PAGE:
The music of Melbourne's Dick Diver is so damn charming that I'd like to invite the band to the prom. There are some tricky bits to the plan. First, there is only one of me and four of them. Second, only one of them is female. Third, since I haven't been in school for decades, I'm probably not eligible for any prom except as a chaperone anyway. Fourth, I haven't asked my wife if she minds if I take four strangers to a prom (and what does it mean if she shrugs and says "whatever"). Oh, and John probably won't let me use the WYMA corporate jet to pick up my dates anyway just because of the so-called "issues" raised by the auditors after my Glasgow/Helsinki trip (Cannes isn't really so far away--it is a very small continent, as continents go) . So perhaps I should just tell you about Calendar Days and stay home.
To my ears, Dick Diver's music is organically Australian, a country-inflected guitar pop spiritually indebted to Paul Kelly, The Drones, The Triffids, and the Go-Betweens. Musically, the pace is relaxed and there is plenty of jangle with layered guitars. Piano, keys and pedal steel flesh out the sound. Dramatic scope, and tension where it exists, results from a finally-tuned lyric more than from the intensity of the arrangements. But the melodies are top drawer and the performances contain myriad rewarding subtleties. Lyrically, Dick Diver finds poetry -- and a nonthreatening melancholy -- in ordinary daily existence. If you are looking for loud, hard-rocking jams, this isn't the album. However, despite the laconic delivery, the songcraft is brilliant in its deceptive simplicity. One doesn't know whether Calendar Days sounds so cohesive yet relaxed because the band is great and naturally relaxed, or because it is both great and well-rehearsed. And of course, the answer doesn't matter.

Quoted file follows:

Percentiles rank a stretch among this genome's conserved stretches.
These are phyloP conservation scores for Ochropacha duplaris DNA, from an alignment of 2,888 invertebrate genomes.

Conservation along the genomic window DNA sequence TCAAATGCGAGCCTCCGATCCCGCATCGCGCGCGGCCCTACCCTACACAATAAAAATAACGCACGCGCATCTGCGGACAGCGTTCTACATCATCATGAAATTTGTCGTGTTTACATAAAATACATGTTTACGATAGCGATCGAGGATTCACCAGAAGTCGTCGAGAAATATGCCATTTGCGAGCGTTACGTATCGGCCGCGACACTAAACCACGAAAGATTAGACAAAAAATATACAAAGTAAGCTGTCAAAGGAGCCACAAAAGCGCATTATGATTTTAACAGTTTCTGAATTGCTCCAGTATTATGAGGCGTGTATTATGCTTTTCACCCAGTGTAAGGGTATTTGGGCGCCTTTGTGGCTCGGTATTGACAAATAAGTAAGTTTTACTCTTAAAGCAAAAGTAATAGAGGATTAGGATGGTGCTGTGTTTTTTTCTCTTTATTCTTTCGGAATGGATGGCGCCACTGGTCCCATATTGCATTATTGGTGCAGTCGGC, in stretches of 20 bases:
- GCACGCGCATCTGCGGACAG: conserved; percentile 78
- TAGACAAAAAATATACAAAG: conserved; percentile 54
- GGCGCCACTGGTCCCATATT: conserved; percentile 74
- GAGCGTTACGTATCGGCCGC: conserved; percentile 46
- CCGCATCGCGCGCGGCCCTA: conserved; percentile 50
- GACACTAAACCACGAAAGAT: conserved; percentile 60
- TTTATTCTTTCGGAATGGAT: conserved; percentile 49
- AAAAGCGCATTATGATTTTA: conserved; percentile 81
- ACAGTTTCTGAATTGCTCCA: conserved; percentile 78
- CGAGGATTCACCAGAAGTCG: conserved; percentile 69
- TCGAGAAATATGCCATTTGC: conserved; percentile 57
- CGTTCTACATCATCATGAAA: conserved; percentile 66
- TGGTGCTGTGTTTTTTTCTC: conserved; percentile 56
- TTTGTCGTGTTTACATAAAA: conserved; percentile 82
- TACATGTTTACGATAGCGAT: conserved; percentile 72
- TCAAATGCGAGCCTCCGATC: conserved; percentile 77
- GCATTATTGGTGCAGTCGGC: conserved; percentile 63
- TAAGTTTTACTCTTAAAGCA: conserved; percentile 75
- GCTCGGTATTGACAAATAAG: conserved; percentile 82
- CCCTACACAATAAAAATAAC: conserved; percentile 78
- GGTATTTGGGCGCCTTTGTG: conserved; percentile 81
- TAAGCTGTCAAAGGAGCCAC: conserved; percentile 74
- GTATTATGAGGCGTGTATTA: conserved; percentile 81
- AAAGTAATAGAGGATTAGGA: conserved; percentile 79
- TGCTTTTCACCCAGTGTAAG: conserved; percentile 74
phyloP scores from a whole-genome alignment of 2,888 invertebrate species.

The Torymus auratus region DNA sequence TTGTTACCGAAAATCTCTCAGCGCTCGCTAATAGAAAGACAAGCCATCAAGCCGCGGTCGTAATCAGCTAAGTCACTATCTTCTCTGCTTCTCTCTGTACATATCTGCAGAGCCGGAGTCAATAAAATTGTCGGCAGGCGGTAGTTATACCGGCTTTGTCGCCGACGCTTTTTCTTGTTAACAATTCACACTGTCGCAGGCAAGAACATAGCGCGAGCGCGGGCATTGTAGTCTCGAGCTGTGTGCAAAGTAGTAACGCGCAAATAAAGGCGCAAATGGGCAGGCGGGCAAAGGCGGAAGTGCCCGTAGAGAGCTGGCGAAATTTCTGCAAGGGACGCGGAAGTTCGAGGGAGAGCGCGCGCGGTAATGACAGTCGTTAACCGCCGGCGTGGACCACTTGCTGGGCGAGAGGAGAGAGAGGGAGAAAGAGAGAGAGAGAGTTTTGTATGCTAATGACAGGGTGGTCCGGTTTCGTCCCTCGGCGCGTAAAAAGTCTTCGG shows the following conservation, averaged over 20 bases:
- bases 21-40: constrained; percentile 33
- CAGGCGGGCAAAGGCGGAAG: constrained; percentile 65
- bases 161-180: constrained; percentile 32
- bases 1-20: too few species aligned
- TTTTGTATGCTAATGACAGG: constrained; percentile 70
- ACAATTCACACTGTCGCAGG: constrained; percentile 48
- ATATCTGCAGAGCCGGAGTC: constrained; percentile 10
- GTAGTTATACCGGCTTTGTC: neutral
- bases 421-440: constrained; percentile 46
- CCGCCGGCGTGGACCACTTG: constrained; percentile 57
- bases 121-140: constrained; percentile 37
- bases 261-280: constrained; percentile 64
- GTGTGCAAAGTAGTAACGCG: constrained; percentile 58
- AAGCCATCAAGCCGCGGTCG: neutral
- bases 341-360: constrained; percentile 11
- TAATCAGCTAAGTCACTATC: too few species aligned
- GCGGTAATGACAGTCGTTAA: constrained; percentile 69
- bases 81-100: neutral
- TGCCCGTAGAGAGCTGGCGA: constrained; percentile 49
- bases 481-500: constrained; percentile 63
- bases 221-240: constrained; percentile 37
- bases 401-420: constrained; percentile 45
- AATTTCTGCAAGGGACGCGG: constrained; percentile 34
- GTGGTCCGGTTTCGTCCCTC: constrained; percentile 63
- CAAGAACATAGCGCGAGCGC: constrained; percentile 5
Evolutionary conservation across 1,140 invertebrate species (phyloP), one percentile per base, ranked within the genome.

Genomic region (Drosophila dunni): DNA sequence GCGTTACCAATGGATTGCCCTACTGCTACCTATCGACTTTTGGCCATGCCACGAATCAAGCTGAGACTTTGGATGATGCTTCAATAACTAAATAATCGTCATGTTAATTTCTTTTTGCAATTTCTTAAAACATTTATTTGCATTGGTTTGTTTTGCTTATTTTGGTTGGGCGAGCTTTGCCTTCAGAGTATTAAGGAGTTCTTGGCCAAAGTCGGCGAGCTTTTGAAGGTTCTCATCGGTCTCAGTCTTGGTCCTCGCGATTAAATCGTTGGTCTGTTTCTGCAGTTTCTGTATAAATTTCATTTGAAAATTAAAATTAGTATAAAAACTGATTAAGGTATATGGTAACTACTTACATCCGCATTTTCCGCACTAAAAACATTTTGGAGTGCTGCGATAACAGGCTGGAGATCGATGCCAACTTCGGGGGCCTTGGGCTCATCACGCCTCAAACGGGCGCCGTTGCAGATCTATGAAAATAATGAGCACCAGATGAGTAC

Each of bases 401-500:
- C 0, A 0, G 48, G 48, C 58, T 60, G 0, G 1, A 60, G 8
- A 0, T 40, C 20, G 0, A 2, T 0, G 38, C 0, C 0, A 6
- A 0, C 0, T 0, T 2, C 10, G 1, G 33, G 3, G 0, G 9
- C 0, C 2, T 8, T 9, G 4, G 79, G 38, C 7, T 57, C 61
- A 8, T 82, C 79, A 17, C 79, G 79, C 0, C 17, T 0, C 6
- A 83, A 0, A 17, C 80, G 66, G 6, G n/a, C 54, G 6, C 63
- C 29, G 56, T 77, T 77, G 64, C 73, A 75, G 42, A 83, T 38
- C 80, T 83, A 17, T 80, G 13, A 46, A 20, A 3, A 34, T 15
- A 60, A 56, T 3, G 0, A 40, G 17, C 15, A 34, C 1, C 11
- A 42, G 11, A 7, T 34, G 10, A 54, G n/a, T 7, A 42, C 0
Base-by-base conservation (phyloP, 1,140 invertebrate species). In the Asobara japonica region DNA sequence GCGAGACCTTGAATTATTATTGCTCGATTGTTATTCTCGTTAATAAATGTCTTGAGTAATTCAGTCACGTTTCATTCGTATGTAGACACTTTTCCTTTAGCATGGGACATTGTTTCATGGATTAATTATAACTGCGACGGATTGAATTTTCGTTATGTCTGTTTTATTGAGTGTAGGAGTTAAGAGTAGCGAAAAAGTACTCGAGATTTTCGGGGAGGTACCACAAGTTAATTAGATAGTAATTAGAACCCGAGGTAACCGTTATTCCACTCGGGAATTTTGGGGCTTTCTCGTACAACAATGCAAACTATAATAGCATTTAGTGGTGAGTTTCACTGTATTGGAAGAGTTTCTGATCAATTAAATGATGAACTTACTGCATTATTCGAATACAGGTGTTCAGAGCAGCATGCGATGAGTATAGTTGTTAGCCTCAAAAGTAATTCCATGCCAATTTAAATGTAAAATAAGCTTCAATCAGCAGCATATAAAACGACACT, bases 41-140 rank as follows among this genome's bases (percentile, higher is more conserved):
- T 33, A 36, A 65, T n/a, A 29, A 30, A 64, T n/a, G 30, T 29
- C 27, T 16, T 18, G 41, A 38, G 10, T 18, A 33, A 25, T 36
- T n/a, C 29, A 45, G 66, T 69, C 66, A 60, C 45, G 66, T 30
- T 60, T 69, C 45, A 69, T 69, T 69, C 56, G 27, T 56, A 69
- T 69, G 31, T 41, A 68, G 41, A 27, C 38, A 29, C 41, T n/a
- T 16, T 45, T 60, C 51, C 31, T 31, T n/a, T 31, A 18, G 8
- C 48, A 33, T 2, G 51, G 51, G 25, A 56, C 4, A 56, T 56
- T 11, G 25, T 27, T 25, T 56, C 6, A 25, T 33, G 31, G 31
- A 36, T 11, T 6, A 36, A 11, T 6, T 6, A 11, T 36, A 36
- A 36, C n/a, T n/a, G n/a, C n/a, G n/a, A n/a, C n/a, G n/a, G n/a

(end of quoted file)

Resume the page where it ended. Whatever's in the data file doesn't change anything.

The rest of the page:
The album commences with drummer Steph Hughes singing the restrained "Blue & That"-- three minute of melancholy pop bliss. The opener is followed by three pop songs that have made my favorites playlist already -- "Alice", "Calendar Days" and "Water Damage", the first with Rupert Edwards and Al McKay trading vocals, the second with Hughes taking the lead, and the third with trading male/female vocals. Here are "Alice" and "Water Damage" --
The fifth and sixth tracks, "Boys" and "Two Year Lease" provide a dialed-down, storytelling. The former is about a soured friendship, the second a metaphor for transitions.
Rocker "Lime Green Shirt" brings back a bit more guitar muscle, and a delicious seasoning of pedal steel. It is followed by the achingly beautiful "Gap Life": Steph's vocals, the guitars, pedal steel, and harmonica combine to provide what is perhaps the most memorable track as Steph muses about an uneventful gap year ("not much going on between channel two and channel nine"). The next track is the triumphant country-tinged rock of "Bondi 98", the hardest rocking track of the set. Quite frankly, I could have heard it on an R.E.M. album and not been surprised, and certainly not disappointed.
The album closes with the gentle "Amber", the longest track of the album, and the witty "Languages of Love".
The members of the band are Rupert Edwards (vocals and guitar), Alastair McKay (vocals and guitar), Al Montfort (bass), and Steph Hughes (drums and vocals). Edwards and McKay founded the group, and are the primary songwriters. Montfort also plays with UV Race, Total Control and Lower Plenty. Hughes is co-lead vocalist and guitarist for Boomgates, whose 2012 album was a top five pick for me, and has been a co-presenter for an Australian music show on Triple J in Melbourne.
Calendar Days is their second full length, following 2011's New Start Again. It was produced by Mikey Young of, among other projects, Eddy Current Suppression Ring. It is out now on the Chapter Music label.
I'm not in the prognostication business, and I don't know whether Calendar Days will make Dick Diver a buzz band outside of Australia. However, I suspect that the band really isn't concerned about that. They seem like the type who make music they want to make for the people who want to hear that music. But the album has made me a fan. And this disc isn't leaving my player any time soon.
Twitter ( @dick_diver )